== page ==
It used to be, about a decade ago, whenever Bryan Adams High School made news, it was not the good kind.

“Our school doesn’t really get recognized like that,” said senior Ayaana Reeves.

But earlier this summer, as a small banquet in Chicago proved, the school has come a long way.

“I know how education changed the trajectory of my life, and I want to do that for some of these same kids,” said Bryan Adams teacher Joan McCoo. “My background is just like theirs.”

McCoo teaches students how to be entrepreneurs, even though her students think a class about business is none of their business.

“Yeah, I really didn’t want to take that class,” said senior Leslie Carreon.

“I thought of it like, ‘I’m just gonna pass this class, so I get the credit and get on,’” Reeves said.

Mrs. McCoo says a lot of students don’t see the point in her class.

At least, not at first.

“When I began to share other things, ‘Whoa, Mrs. McCoo, you just blew my mind. I didn’t even know that existed,’” said McCoo. “They expected just this because this is what they see, but when you open up that world then they go beyond their expectation.”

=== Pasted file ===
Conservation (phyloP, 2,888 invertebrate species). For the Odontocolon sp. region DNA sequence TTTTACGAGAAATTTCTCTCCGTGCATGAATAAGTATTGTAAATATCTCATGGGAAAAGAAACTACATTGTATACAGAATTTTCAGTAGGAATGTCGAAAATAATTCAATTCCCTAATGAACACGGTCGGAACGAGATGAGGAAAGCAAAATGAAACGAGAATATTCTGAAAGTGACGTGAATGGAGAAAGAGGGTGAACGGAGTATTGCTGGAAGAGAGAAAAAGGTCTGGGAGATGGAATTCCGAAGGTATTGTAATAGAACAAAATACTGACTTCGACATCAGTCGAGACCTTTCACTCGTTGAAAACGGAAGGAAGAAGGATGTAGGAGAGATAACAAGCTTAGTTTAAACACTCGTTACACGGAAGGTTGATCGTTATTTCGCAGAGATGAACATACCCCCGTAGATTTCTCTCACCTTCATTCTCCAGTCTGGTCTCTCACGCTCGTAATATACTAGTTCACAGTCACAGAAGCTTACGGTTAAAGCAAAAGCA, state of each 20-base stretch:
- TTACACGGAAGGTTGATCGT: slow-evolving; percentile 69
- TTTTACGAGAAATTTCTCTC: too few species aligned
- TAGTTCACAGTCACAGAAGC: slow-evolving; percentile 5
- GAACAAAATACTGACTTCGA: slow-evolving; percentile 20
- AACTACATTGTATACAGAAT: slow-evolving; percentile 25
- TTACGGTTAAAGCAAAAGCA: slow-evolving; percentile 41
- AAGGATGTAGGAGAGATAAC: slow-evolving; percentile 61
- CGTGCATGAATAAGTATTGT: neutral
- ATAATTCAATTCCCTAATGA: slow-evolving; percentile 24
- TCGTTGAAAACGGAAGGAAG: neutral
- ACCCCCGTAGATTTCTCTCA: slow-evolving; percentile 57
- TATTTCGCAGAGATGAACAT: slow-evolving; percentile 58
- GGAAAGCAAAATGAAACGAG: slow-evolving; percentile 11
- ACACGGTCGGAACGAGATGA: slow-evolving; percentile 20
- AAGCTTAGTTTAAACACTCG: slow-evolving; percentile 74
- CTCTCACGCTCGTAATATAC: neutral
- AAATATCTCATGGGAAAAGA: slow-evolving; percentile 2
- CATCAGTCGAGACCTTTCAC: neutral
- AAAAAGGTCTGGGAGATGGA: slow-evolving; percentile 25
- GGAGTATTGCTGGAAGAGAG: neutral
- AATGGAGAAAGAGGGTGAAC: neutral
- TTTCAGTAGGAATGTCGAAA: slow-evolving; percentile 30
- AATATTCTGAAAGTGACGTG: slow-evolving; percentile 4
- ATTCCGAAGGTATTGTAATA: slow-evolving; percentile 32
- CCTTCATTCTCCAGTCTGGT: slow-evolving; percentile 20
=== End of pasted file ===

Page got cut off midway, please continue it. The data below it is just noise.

Her goal isn’t to make future business owners, it’s more just to make futures. Most of the kids in her class have never traveled outside their own neighborhood, but Mrs. McCoo has shown them a different world through education.

The kids say you’d be hard-pressed to find another teacher with as much passion as Mrs. McCoo.

“You can tell she enjoys what she does,” Carreon said.

In fact, the ones who once dreaded her class now appreciate it the most.

“The way that she made everybody engaged, that pushed it out of me,” Reeves said.

“You don’t have to stay here just because this is where you started,” McCoo said. “So when that light bulb goes off it excites me because I remember when my light bulb went off.”

Thanks to Mrs. McCoo and many, many teachers before her, Bryan Adams is now one of the top schools in the district. It’s that kind of care that led her to Chicago earlier this summer.

Each year the Network for Teaching Entrepreneurship, or NFTE, gives out an award to the best entrepreneurial teacher in the country.

This year’s contest was no contest.

Mrs. McCoo, who was promoted to early college coordinator this year, won $15,000 and another $5,000 for the school, but her students say she’s invaluable.

“It was just the way that she engaged us and pushed us to be better,” said Reeves.

“I live my life as one who wants to serve others, and this is how I get to do it,” McCoo said.

Obviously, it can be pretty rewarding.

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